Where's all the information?

I haven't fully-populated this project page yet, but please see the github repo for more details:


There are also some videos on my YouTube channel that show this working, for example the one linked below at the end of this description.

And please do let me know if you're interested, as I can prioritize giving more information here and a deeper dive into how it all works!

What was V1?

In case you're curious, V1 was my first effort at video output, and it worked pretty well.  It was built much like Ben Eater's scheme, but using 12-bit counters (4040BE) so I only needed two of them; then, as in Ben's video, logic gates to detect specific count values and do things like send sync pulses, start outputting a line of video, etc.  It worked pretty well, but was inflexible - changing the timings required completely reworking all the logic gates, and that's what I sought to fix for this version, V2.

How is this V2 version different?

In this version, instead of having one central counter, each individual timed element has its own down-counter.  Instead of using logic gates to determine the end of the count, we program the downcounters with specific values to count down from.  Then when they hit zero, the event should happen; and they're all reset either at the start of a field, or the start of a line, or by some other downcounter, on a case-by-case basis.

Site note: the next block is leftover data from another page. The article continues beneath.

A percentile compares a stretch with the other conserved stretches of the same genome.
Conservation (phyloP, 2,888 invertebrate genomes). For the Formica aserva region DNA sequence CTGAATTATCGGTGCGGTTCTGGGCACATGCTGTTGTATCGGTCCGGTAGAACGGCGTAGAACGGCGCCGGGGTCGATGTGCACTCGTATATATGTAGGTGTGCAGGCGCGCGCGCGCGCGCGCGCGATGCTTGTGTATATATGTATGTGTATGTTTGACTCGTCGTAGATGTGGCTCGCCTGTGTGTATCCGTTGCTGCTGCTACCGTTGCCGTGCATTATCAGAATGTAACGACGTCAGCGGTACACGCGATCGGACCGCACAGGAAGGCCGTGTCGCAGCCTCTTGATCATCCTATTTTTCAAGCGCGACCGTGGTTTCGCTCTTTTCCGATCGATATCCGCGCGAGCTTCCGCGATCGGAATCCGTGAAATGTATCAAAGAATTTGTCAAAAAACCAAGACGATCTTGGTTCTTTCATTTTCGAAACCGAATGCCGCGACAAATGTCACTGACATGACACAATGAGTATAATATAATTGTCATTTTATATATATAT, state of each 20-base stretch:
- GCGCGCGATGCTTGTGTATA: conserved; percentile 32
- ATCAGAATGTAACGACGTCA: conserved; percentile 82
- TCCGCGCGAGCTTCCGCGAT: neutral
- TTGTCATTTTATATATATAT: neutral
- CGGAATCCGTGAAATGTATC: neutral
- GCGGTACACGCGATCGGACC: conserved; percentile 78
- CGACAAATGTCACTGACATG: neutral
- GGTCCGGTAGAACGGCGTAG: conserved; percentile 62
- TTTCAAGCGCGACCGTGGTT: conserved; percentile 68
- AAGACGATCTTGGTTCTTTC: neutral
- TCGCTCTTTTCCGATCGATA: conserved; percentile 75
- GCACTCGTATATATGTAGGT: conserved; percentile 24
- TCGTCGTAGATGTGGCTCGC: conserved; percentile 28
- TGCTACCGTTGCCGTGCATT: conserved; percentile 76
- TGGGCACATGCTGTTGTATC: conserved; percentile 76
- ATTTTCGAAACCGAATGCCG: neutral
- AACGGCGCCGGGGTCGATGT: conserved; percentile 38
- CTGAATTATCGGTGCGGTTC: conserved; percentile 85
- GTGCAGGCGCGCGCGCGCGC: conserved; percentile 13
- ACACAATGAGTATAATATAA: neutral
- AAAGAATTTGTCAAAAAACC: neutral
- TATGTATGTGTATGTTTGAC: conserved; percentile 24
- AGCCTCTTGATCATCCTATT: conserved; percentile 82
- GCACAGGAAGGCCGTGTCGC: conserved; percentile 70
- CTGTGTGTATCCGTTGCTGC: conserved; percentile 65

The end result is that you can reconfigure the timings easily by moving certain links on the breadboard, connecting different pins high and low.  It'd also be rather simple to connect up some 8-bit registers, e.g. 74HCT273s, and let the CPU itself define the timings dynamically.  This is pretty close to how something like a 6845 CRTC used to work many years ago.

Future plans

I'm also considering a V3 with a planar memory architecture like old-school EGA, and hardware assists for writing to video memory, to take some load off the 6502 and allow it to work more effectively with higher colour depths and resolutions.  Right now the 6502 itself is really the bottleneck, both in terms of address space for video memory, and the rate at which it can write to it.

Example video

Here's the video I mentioned above showing this video output circuit in action - towards the second half of this short video: